The Atomic Bombings of Hiroshima and Nagasaki

Total Casualties

There has been great difficulty in estimating the total casualties in the Japanese cities as a result of the atomic bombing. The extensive destruction of civil installations (hospitals, fire and police department, and government agencies) the state of utter confusion immediately following the explosion, as well as the uncertainty regarding the actual population before the bombing, contribute to the difficulty of making estimates of casualties. The Japanese periodic censuses are not complete. Finally, the great fires that raged in each city totally consumed many bodies.

The number of total casualties has been estimated at various times since the bombings with wide discrepancies. The Manhattan Engineer District's best available figures are:

TABLE A: Estimates of Casualties
Hiroshima Nagasaki
Pre-raid population 255,000 195,000
Dead 66,000 39,000
Injured 69,000 25,000
Total Casualties 135,000 64,000

The relation of total casualties to distance from X, the center of damage and point directly under the air-burst explosion of the bomb, is of great importance in evaluating the casualty-producing effect of the bombs. This relationship for the total population of Nagasaki is shown in the table below, based on the first-obtained casualty figures of the District:

TABLE B: Relation of Total Casualties to Distance from X
Distance from X,
feet
Killed Injured Missing Total
Casualties
Killed
per square mile
0 - 1,640 7,505 960 1,127 9,592 24,7OO
1,640 - 3,300 3,688 1,478 1,799 6,965 4,040
3,300 - 4,900 8,678 17,137 3,597 29,412 5,710
4,900 - 6,550 221 11,958 28 12,207 125
6,550 - 9,850 112 9,460 17 9,589 20

No figure for total pre-raid population at these different distances were available. Such figures would be necessary in order to compute per cent mortality. A calculation made by the British Mission to Japan and based on a preliminary analysis of the study of the Joint Medical-Atomic Bomb Investigating Commission gives the following calculated values for per cent mortality at increasing distances from X:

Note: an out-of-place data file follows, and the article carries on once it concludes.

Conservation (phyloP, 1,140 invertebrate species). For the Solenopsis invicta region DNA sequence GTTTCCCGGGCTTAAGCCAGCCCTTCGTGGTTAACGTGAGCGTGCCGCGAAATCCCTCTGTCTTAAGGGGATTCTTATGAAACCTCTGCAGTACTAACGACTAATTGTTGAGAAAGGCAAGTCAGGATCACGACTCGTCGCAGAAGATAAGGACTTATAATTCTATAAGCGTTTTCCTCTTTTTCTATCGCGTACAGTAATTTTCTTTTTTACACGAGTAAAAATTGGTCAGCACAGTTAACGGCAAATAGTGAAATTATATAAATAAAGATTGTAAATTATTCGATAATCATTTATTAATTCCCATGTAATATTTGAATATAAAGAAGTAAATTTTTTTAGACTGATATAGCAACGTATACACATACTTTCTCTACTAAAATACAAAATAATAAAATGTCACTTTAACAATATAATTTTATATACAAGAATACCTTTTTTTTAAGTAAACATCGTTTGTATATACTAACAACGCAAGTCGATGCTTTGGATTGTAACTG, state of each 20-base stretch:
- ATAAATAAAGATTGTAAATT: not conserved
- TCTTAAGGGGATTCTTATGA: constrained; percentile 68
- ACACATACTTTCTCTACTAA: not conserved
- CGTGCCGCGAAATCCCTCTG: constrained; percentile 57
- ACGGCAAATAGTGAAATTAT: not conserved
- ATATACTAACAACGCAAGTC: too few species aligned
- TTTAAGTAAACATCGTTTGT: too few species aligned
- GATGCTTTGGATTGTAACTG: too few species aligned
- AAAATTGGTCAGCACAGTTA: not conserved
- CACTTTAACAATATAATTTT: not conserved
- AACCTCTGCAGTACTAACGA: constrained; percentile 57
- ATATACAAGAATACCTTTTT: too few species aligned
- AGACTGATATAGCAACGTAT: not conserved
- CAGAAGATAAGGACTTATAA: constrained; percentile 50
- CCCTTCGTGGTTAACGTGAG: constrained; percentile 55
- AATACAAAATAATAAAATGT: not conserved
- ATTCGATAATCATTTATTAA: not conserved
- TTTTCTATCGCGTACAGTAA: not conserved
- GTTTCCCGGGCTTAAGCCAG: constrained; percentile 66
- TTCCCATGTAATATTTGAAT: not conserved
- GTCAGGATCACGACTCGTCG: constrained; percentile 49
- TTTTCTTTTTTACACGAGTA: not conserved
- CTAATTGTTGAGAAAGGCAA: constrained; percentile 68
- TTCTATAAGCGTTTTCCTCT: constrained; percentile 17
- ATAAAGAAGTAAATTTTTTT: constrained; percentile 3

TABLE C: Percent Mortality at Various Distances
Distance from X,
in feet
Percent Mortality
0 - 1000 93.0%
1000 - 2000 92.0
2000 - 3000 86.0
3000 - 4000 69.0
4000 - 5000 49.0
5000 - 6000 31.5
6000 - 7000 12.5
7000 - 8000 1.3
8000 - 9000 0.5
9000 - 10,000 0.0

It seems almost certain from the various reports that the greatest total number of deaths were those occurring immediately after the bombing. The causes of many of the deaths can only be surmised, and of course many persons near the center of explosion suffered fatal injuries from more than one of the bomb effects. The proper order of importance for possible causes of death is: burns, mechanical injury, and gamma radiation. Early estimates by the Japanese are shown in D below:

TABLE D: Cause of Immediate Deaths
Hiroshima
Cause of Death Percent of Total
Burns 60%
Falling debris 30
Other 10

 

Nagasaki
Cause of Death Percent of Total
Burns 95%
Falling debris 9
Flying glass 7
Other 7
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